Banded Lapwing Click to enlarge image
Banded Lapwing Image: Jenny
creative commons

Fast Facts

  • Classification
  • Size Range
    25 cm to 29 cm
AMS405/156 Banded Lapwing
Scanned in 2005 for the Birds in the Backyard website Image: Jack Purnell
© Australian Museum

The Banded Lapwing uses foot-tapping to disturb insects from cover, running to catch anything that moves.


The Banded Lapwing is a large plover with a broad black breast band and white throat. The upperparts are mainly grey-brown with white underparts. There is a black cap and broad white eye-stripe, with a yellow eye-ring and bill and a small red wattle over the bill. The legs are pinkish-grey. These lapwings have an upright stance and a slow walk, breaking into a faster trot when alarmed. They fly with quick, clipped wing-beats - giving them the name 'lapwing'.


Banded Lapwings prefer open, short grasslands such as heavily grazed paddocks, agricultural lands and saline herblands in dry and semi-arid regions.


Banded Lapwings are endemic to (found only in) Australia in the east, south and west of the mainland and in Tasmania. They are rarely found in northern Australia.


Banded Lapwings are nomadic, flying considerable distances at night to find suitable conditions of food and water.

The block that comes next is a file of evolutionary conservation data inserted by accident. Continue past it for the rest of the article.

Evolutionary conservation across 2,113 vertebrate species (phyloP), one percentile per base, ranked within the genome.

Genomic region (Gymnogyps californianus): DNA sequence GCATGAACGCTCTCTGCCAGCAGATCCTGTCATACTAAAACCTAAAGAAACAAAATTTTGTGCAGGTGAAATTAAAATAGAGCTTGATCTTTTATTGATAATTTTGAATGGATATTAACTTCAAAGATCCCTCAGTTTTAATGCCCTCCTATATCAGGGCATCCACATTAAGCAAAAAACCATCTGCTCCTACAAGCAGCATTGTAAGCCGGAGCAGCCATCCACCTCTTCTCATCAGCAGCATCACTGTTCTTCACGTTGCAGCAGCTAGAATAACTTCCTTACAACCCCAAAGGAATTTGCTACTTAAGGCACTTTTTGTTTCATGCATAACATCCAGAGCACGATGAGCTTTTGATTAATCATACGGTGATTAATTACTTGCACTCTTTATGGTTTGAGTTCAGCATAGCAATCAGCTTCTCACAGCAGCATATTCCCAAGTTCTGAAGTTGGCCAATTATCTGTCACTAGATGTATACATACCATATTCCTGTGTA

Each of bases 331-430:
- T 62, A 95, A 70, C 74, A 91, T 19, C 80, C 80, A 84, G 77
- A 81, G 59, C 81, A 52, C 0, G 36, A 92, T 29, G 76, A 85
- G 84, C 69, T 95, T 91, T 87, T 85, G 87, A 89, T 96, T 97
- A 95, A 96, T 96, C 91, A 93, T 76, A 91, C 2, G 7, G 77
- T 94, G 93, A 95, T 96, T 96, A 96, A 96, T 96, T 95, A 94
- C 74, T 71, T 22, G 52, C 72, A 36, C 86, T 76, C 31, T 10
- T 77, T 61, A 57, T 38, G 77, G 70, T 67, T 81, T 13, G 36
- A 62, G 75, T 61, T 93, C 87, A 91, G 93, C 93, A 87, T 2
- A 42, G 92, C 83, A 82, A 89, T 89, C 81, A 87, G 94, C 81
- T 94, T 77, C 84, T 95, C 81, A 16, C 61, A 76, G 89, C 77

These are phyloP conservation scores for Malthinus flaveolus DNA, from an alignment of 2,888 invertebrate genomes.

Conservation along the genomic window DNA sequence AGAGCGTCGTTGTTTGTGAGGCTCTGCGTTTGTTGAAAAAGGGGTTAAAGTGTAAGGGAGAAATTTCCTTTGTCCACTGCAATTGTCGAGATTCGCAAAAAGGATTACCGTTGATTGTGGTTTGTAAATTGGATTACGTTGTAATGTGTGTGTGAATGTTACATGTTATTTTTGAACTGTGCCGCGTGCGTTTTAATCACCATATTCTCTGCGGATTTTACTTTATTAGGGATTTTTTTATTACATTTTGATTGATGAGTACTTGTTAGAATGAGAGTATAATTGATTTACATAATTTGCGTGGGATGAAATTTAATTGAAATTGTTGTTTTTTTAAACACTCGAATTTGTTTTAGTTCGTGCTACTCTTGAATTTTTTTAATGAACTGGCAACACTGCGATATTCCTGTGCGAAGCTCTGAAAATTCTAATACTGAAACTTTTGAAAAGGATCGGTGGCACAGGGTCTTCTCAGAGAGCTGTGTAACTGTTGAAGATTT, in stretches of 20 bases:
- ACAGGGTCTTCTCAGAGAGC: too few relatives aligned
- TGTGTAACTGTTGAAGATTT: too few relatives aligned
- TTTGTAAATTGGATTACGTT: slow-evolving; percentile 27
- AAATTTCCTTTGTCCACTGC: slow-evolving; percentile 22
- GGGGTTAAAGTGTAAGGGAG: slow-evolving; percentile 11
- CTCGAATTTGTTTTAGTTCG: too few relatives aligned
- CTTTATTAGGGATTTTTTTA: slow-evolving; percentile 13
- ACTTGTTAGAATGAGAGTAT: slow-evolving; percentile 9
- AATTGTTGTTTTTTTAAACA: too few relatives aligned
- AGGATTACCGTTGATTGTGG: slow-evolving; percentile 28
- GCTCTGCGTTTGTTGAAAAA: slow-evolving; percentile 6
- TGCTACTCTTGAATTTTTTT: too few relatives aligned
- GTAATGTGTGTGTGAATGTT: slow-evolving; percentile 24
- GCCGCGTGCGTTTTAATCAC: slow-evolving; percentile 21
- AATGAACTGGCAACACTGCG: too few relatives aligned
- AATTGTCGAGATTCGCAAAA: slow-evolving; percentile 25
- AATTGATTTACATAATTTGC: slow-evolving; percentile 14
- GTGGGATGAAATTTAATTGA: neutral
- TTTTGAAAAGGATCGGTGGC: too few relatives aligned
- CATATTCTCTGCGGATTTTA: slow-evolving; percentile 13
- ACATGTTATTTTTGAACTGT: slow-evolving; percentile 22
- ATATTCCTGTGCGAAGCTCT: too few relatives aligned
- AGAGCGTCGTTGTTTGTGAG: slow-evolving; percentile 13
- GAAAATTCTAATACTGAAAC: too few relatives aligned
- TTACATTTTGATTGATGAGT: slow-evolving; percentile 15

Feeding and diet

Banded Lapwings chase insects with short runs and darts and may eat seeds in dry times. They prefer areas with very short grass, to find insects, worms, spiders and molluscs (snails and slugs).


Loud strident calls when alarmed or for contact - a plaintive three-note call, descending in pitch: 'a-chee-chee-chee'.

Banded Lapwing, Vanellus tricolor
Banded Lapwing, Vanellus tricolor Image: Purnell Collection
© Australian Museum

Breeding behaviours

Banded Lapwings need rain before breeding. The nest is a scrape on the ground, lined with dry grass and even sheep droppings. The eggs and chicks are speckled and well-camouflaged. They freeze and keep quite still at sign of danger. The parents defend their nest and young with great courage and will fly at human intruders, often with a distraction display, pretending to drag a broken wing.

  • Breeding season: June to November, varies with rainfall.
  • Clutch size: Three to four
  • Incubation: 28 days

Conservation status

Habitat has been increased by the clearing of woodland and converting land to agriculture, although improved pasture, with longer grass, is less suitable for the Banded Lapwings.


  • Marchant, S. and Higgins, P.J. (eds) 1993. Handbook of Australian New Zealand And Antartic Birds Vol. 2: (Raptors To Lapwings). Oxford University Press, Melbourne.
  • Pringle, J.D. 1987. The Shorebirds of Australia. Angus and Robertson and the National Photographic Index of Australian Wildlife, Sydney.
  • Morcombe, M. 2000. Field guide to Australian Birds. Steve Parish Publishing.